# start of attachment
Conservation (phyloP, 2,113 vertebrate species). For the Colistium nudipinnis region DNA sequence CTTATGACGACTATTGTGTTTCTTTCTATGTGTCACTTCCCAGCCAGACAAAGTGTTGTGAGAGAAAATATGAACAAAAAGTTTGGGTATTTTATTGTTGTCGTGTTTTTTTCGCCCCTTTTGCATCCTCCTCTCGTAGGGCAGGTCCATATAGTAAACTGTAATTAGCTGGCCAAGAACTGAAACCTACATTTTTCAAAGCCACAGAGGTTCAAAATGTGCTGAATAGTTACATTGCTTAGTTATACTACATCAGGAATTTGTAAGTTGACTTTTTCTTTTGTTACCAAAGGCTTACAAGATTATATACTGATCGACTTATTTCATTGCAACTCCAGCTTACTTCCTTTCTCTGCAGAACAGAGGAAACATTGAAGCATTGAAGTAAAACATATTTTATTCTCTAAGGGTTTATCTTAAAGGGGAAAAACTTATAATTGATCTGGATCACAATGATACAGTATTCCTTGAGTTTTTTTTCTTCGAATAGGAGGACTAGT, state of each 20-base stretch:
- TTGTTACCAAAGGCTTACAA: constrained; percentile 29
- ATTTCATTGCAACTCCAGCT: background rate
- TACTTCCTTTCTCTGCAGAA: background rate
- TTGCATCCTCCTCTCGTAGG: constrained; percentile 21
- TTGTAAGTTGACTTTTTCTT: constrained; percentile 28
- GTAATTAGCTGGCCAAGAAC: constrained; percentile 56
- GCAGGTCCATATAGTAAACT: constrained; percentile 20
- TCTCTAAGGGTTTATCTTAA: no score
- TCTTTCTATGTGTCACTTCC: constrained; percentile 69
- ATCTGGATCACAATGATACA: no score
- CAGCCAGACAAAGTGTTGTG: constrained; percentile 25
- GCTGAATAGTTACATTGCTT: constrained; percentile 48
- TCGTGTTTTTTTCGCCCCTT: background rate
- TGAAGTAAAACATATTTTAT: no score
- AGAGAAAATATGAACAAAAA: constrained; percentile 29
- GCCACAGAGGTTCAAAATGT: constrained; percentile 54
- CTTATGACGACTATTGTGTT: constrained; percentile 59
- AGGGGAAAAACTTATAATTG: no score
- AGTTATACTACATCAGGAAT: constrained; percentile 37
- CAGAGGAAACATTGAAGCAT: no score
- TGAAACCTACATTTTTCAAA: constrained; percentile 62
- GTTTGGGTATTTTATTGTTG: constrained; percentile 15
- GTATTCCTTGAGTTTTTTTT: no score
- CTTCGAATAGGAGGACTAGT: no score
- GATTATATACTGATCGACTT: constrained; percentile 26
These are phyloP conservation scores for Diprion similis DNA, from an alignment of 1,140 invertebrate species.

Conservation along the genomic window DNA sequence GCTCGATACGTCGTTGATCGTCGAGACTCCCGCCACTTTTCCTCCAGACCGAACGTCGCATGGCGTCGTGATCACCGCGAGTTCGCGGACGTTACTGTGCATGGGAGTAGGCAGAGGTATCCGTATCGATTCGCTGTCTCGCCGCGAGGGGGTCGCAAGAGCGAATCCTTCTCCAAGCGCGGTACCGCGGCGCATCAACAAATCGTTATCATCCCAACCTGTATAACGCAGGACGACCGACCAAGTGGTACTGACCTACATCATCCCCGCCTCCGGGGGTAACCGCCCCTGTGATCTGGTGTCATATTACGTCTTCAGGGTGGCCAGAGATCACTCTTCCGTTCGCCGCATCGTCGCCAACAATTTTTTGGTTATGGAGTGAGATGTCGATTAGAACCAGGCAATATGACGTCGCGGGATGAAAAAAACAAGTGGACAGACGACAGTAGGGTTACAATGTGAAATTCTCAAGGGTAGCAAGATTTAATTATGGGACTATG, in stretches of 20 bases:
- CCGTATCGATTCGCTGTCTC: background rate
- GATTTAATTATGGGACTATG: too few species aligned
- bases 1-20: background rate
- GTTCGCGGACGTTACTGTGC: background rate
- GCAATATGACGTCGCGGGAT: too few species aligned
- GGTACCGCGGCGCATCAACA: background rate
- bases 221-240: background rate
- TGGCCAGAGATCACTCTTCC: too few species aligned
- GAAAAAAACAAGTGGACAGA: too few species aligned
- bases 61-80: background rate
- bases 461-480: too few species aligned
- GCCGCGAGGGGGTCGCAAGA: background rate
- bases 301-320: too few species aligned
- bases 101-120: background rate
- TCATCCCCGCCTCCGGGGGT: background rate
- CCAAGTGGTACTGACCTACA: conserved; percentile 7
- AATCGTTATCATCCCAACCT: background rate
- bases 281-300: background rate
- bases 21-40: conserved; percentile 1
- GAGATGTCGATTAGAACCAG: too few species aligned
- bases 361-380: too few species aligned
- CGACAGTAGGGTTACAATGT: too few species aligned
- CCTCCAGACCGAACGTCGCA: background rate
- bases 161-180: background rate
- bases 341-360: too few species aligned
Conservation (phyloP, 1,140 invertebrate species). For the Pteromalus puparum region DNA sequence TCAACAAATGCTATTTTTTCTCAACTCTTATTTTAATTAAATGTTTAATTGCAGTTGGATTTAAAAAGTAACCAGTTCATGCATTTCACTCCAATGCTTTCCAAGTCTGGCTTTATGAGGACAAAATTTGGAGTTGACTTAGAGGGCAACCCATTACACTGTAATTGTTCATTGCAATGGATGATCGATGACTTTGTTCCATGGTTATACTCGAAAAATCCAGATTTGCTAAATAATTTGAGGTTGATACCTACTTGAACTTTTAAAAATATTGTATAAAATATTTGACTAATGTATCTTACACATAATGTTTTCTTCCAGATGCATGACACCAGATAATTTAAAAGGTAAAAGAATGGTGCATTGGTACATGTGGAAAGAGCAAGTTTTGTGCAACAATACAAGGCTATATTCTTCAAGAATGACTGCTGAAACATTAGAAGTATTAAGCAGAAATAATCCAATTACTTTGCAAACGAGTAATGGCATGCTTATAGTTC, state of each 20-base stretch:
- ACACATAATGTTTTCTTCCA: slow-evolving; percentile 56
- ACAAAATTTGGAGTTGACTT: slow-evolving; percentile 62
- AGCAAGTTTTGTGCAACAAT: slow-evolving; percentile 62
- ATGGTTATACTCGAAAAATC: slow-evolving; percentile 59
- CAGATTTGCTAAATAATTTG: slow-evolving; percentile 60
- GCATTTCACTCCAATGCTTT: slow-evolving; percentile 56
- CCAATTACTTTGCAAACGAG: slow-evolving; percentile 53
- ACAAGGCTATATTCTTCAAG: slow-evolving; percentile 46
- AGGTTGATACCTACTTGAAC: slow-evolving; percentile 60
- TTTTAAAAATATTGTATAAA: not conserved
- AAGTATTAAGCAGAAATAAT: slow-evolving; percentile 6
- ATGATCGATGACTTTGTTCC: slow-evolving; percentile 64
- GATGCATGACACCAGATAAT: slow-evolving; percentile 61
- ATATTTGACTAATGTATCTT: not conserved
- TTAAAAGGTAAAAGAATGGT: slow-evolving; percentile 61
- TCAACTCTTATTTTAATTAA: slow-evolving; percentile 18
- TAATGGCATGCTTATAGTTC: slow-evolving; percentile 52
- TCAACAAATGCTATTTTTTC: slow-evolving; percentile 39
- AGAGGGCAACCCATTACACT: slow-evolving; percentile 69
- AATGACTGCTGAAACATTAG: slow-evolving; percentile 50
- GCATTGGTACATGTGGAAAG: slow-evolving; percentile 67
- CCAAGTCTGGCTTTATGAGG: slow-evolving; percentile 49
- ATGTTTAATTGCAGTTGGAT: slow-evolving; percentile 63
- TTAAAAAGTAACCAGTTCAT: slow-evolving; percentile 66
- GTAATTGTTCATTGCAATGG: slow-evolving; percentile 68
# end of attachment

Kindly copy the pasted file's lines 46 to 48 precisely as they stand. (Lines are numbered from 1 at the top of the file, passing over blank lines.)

- bases 281-300: background rate
- bases 21-40: conserved; percentile 1
- GAGATGTCGATTAGAACCAG: too few species aligned